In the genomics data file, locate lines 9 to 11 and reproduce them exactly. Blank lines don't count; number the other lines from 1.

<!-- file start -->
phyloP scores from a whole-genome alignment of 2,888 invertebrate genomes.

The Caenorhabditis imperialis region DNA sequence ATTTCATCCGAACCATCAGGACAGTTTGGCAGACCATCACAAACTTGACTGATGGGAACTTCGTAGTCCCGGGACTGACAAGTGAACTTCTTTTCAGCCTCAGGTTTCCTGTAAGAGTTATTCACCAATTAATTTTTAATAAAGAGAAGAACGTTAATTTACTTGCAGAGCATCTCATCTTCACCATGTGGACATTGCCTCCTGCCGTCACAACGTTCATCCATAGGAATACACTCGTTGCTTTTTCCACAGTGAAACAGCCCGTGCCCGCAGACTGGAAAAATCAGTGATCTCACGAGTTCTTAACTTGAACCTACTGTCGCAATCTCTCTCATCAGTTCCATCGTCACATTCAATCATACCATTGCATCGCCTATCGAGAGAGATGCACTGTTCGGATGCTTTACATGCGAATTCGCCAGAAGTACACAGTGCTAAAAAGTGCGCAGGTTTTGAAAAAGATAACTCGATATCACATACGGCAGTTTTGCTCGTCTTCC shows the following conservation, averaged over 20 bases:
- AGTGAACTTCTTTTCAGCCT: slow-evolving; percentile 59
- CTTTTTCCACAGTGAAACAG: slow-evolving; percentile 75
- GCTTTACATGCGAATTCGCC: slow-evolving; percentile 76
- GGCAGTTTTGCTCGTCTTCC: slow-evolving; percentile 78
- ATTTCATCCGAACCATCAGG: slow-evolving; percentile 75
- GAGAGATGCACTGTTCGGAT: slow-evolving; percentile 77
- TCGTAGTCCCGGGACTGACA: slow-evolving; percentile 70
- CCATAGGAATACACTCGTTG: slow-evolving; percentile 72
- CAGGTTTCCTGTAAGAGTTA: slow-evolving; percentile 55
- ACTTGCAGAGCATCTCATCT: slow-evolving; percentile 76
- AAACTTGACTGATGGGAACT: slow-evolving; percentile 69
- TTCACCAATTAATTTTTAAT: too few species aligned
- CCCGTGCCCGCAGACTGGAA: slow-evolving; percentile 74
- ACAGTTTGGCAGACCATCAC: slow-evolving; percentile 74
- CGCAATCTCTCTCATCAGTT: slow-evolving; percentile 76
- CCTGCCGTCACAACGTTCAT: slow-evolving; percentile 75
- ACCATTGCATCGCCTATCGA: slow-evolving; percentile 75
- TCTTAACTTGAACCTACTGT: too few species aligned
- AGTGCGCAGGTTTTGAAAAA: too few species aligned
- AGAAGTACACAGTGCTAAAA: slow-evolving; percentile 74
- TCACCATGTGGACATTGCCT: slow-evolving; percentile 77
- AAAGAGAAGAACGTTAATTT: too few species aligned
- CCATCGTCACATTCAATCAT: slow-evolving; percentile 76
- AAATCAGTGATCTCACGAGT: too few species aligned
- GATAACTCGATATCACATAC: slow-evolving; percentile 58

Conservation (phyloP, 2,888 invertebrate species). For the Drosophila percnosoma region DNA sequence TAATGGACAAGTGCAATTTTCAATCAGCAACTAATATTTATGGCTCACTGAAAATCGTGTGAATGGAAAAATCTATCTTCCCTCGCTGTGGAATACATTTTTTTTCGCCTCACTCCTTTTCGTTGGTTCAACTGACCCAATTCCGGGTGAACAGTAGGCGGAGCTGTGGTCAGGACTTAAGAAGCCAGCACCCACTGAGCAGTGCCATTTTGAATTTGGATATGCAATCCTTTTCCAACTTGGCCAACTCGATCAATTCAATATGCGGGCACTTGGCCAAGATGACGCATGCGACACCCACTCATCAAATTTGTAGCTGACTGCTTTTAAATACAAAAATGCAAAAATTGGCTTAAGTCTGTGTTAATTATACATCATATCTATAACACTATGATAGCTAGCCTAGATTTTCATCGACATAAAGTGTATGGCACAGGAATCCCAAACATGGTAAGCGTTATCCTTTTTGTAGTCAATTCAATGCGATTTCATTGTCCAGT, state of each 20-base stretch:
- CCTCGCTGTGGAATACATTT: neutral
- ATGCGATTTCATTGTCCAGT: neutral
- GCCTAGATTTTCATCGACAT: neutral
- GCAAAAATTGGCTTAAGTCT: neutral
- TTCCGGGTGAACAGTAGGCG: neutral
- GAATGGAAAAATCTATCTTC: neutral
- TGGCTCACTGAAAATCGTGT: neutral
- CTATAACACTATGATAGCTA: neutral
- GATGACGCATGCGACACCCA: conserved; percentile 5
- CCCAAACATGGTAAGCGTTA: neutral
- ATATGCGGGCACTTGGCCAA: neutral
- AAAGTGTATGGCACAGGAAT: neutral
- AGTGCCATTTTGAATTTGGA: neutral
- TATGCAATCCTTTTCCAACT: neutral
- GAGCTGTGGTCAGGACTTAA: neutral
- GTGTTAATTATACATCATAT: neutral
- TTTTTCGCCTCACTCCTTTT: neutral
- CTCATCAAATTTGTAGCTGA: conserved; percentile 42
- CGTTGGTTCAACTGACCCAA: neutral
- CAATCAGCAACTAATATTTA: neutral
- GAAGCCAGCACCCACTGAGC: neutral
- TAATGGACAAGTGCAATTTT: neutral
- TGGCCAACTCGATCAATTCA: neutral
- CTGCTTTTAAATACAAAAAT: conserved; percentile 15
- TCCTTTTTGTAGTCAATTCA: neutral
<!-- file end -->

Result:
- TCGTAGTCCCGGGACTGACA: slow-evolving; percentile 70
- CCATAGGAATACACTCGTTG: slow-evolving; percentile 72
- CAGGTTTCCTGTAAGAGTTA: slow-evolving; percentile 55